Rolls-Royce has increased its civil aerospace workforce by about one-third over the last 10 years, but admits that deep cuts in the sector will be necessary during its newly-unveiled restructuring.
The company employs 26,100 personnel in the civil aerospace sector – accounting for about half its global workforce – with around two-thirds of its civil aerospace staff in the UK.
Given that the overall workforce reduction will amount to 9,000 personnel, and civil aerospace will bear the burden, the UK is likely to be badly hit by the cuts. The Unite union is expecting nearly 3,400 job losses in the UK this year and more in 2021.
There are six primary civil aerospace facilities in the UK, including the Derby headquarters. The company has yet to indicate whether workforce reductions would result in any of these being forced to shut.
Rolls-Royce says a previous restructuring programme, detailed in mid-2018, will “transition” into the broader re-organisation of the company.
This earlier restructuring emerged as Rolls-Royce was dealing with the fallout from Trent 1000 technical problems as well as the impact of a fraud investigation which had led to a heavy financial penalty.
It focused on simplifying corporate and support functions, with a planned reduction of 4,600 jobs in these areas, mainly in the UK.
Rolls-Royce says this restructuring programme has “substantially delivered on its objectives”.
But the new measures will address the core civil aerospace operation which had already been under pressure from a weak long-haul aircraft market. Rolls-Royce is particularly exposed to this weakness because it is not heavily involved in the single-aisle sector.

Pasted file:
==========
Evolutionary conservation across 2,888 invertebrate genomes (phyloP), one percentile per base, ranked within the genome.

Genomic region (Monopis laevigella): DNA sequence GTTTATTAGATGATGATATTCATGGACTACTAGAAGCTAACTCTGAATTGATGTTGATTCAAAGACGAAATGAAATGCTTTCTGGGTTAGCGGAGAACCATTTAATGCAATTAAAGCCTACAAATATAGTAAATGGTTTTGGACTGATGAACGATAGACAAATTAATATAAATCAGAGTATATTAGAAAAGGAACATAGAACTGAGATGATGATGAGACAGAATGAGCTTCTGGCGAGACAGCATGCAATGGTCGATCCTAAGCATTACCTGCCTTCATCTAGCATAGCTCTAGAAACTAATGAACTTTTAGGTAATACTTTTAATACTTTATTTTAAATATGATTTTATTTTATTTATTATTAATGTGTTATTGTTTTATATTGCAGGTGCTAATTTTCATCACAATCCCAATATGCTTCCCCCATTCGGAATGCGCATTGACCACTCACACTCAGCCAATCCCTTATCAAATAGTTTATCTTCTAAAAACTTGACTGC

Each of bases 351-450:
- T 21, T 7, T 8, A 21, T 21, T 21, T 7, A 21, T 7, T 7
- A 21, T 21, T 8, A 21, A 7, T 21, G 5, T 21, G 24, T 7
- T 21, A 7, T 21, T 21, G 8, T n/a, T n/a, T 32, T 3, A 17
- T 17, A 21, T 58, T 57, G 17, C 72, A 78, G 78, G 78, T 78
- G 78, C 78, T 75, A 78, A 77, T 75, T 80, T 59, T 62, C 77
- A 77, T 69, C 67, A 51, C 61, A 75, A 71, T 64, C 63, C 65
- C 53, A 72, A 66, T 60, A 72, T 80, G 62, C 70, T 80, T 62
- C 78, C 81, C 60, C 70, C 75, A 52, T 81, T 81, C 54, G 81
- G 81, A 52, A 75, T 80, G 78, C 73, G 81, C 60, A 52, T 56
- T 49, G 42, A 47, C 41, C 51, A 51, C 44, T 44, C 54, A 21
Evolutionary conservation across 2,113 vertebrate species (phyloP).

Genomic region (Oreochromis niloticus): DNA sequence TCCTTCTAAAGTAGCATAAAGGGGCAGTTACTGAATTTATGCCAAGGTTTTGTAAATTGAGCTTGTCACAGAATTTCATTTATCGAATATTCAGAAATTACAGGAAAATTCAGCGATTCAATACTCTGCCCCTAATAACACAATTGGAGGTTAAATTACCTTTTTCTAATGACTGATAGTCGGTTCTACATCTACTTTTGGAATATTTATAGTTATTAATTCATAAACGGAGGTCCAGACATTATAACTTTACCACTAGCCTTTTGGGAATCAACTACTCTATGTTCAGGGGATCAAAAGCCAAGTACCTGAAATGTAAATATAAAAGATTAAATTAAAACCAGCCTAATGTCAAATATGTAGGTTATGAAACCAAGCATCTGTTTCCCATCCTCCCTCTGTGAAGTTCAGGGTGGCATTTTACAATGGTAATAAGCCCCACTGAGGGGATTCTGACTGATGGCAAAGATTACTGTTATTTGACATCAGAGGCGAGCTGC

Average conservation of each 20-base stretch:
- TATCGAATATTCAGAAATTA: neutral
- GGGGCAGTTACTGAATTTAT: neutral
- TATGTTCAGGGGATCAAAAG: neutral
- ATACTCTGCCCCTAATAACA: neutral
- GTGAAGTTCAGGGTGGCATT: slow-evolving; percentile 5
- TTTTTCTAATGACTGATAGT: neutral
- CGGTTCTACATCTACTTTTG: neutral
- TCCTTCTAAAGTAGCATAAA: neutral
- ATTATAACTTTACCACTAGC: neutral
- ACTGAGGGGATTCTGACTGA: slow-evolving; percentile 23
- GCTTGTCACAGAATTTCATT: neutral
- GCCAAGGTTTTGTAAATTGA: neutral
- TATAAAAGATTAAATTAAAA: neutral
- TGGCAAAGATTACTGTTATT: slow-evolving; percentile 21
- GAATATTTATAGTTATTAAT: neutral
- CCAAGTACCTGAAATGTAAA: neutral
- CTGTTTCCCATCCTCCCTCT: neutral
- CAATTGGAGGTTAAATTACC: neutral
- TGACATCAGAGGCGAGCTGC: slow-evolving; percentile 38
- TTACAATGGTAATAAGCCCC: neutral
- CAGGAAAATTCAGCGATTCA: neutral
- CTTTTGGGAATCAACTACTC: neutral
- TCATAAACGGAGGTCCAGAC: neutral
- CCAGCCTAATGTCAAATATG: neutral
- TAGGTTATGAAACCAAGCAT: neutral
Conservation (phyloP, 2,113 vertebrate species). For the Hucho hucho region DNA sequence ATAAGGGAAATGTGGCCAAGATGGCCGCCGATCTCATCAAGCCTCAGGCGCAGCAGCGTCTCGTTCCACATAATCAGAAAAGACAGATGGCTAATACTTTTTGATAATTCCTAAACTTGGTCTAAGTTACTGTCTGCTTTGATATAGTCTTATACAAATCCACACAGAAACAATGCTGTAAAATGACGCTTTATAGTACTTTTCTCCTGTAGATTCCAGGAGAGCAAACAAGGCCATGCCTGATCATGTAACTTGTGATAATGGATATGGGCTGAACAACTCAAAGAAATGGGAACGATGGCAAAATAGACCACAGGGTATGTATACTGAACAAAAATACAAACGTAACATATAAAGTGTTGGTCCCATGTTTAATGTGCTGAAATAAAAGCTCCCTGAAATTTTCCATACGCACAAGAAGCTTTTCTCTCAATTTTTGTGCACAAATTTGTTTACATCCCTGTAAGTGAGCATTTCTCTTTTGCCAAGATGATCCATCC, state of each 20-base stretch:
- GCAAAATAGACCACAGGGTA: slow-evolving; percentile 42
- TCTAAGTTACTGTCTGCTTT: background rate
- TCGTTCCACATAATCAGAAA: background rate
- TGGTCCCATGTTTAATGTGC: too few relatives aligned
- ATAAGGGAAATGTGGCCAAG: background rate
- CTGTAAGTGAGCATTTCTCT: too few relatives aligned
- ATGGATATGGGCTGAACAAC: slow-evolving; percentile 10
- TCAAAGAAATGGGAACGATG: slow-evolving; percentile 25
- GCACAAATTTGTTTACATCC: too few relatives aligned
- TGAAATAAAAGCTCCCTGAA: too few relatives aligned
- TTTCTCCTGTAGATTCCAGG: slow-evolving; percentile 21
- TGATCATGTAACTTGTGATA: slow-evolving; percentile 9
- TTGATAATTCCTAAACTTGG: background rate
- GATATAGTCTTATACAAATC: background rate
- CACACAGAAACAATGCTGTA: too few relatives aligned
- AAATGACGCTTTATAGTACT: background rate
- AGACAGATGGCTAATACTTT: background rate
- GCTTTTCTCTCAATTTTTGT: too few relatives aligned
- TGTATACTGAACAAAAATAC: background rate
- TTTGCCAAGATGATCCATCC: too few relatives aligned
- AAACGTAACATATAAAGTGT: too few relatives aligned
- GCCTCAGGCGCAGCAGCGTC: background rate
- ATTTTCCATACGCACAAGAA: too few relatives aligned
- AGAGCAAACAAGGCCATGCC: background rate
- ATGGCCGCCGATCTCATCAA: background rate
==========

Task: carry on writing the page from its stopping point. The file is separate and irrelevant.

Although Rolls-Royce delivered 510 large civil engines last year – a record for the company – it had already trimmed its output forecast for this year back to 450 engines, and 400-450 over the medium term.
Rolls-Royce exclusively supplies engines for the Airbus A350, A330neo and competes for business on the Boeing 787. But the coronavirus crisis has wrecked the air transport sector and prompted Airbus and Boeing to slash production rates on all three programmes.
Airbus had also previously opted to discontinue A380 production, for which Rolls-Royce offered powerplants.
Over the first four months of the year Boeing has delivered six Rolls-Royce-powered civil aircraft while Airbus has delivered 17.
Rolls-Royce’s main revenue stream in civil aerospace, however, derives from aftermarket services which accounted last year for 25% more underlying revenues for the company – more than €3.2 billion – than original equipment in the large engine sector.
But fleet grounding means the maintenance and servicing business models start to break down and flying-hour receipts begin to dry up.
The impact of coronavirus has been reflected in Rolls-Royce’s share price which has fallen by 60% in the three months to 20 May.
Rolls-Royce has furloughed around 4,000 personnel but a government-funded job-retention scheme is only intended to cover the immediate impact of the coronavirus crisis, whereas the air transport industry appears likely to remain crippled for two or three years.
Chief executive Warren East points out that the government “cannot replace” demand that no longer exists.
But he insists: “We have emerged from troubled times before, to achieve incredible things. We will do so again.”
The Unite union, unsurprisingly, has expressed shock over the scale of the broader restructuring, and argues that Rolls-Royce should “step back from the brink” and explore alternatives.
“We will be meeting with the company over the coming days to convince them to take a different approach, and pressing the government to step up to the plate to protect our manufacturing base,” says assistant general secretary for manufacturing Steve Turner, stating that the UK government should establish a national council for recovery and work with personnel representatives.